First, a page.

Red Colobus Monkey

There are up to 9 species of Red Colobus. Their appearance can vary between species, but usually having red/brown fur and a long tail. The Udzungwa Red Colobus has a striking appearance, having black and white body fur and bright red fur on the top of its head.

They mostly live in humid forests across East, Central and West Africa, in countries such as Senegal, Ghana, Tanzania, Cameroon, Nigeria, and Uganda. The Tana River Red Colobus in Kenya is Critically Endangered. They can also be found near coastal areas and montane rainforests.

Their diet consists of leaves, shoots, buds, fruit and fungi. They reach maturity at 4 years old and their gestation period is 6 and half months. Infants are born throughout the year unlike other Colobus species who have birth seasons. They live in mixed male and female groups where the males tend to be larger than the females. Groups sizes are large, up to 80 individuals, where both females and males are known to switch groups. When switching groups, the Red Colobus is known to spy on potential groups by living with nearby green monkeys.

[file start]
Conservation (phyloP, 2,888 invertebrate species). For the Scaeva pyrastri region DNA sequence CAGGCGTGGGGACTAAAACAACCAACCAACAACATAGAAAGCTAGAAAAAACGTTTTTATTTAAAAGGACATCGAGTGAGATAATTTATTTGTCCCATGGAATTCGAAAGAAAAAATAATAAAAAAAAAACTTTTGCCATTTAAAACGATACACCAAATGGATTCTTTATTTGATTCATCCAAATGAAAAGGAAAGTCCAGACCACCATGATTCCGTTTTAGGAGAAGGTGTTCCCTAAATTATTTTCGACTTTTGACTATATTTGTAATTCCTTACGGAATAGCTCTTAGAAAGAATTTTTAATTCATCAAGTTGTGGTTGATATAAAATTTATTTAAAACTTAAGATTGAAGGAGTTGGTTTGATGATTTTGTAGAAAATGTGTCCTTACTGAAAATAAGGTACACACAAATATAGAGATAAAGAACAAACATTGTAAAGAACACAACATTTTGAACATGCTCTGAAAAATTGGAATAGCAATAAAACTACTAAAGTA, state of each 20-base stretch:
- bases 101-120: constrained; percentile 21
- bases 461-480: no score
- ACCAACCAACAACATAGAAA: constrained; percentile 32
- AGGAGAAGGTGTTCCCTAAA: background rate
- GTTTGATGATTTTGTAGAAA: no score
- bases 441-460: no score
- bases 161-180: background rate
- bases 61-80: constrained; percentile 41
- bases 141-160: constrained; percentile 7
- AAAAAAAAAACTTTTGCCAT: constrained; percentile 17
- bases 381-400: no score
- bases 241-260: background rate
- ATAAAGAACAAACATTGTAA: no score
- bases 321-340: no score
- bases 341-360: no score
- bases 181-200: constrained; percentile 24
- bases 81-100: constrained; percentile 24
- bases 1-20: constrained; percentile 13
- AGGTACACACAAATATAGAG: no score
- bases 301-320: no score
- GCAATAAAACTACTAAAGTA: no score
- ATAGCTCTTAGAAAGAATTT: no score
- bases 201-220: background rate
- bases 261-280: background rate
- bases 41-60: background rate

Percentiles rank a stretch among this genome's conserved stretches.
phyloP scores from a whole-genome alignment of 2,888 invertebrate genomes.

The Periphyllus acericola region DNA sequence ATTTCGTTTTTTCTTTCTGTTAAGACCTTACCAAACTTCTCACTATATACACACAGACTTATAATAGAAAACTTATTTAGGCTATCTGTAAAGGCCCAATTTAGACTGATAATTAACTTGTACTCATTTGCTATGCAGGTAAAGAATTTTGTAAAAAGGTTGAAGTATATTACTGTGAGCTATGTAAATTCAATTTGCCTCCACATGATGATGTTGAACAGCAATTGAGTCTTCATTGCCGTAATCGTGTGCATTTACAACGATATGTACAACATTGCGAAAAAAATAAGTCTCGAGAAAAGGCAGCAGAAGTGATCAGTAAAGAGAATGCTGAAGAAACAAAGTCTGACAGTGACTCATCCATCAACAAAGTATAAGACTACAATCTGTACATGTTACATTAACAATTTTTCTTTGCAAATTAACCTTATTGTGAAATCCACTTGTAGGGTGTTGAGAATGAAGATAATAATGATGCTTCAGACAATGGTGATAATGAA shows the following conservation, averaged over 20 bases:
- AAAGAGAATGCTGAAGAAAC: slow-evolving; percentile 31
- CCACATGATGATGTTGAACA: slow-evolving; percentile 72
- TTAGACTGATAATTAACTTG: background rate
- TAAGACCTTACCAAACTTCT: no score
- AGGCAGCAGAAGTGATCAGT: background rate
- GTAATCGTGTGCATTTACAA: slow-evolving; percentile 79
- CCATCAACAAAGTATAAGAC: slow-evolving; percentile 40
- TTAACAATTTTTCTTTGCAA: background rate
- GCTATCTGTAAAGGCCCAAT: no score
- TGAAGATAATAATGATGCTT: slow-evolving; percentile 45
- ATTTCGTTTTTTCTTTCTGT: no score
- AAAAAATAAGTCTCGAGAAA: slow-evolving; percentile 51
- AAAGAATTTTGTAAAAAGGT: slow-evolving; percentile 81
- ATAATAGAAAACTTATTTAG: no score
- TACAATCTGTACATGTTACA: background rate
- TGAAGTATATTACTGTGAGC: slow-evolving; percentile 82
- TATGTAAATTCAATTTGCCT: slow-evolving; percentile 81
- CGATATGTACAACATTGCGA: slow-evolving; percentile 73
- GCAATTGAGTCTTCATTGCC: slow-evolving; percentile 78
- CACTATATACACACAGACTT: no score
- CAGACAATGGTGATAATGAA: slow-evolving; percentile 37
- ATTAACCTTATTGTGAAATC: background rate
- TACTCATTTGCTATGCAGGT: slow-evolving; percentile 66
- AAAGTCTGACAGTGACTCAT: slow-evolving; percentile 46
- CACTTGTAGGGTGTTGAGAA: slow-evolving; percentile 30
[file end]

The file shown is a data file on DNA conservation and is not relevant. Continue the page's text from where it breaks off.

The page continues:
They often fall prey to chimpanzees; in some chimpanzee populations they make up to 90% of their mammalian prey. This can greatly impact the Red Colobus population, and group sizes may change due to chimpanzee predation. They are also highly sensitive to hunting from humans and are considered the most threatened taxonomic group of primates in Africa.

Due to their plant-based diet, the stomach of a Red Colobus is split into four chambers (similar to a cows). This type of digestion takes a very long time and so the Red Colobus spends a lot of time sitting with a full stomach. This causes them to be easily hunted. Human hunters have almost wiped out certain populations and nearly every species is endangered or critically endangered. One species, the Miss Waldron’s Red Colobus, hasn’t been sighted since 1978 and could already be extinct. Like many other animals they are also threatened by habitat loss.

Global Wildlife Conservation are working alongside other groups to elevate the Red Colobus to a flagship species, (a species selected to raise support in biodiversity conservation). Their action plan consists of developing a Red Colobus conservation network, improving awareness and strengthening protection among many others.

Written by Emily Elmer – Wildlife Conservation Today Contributor

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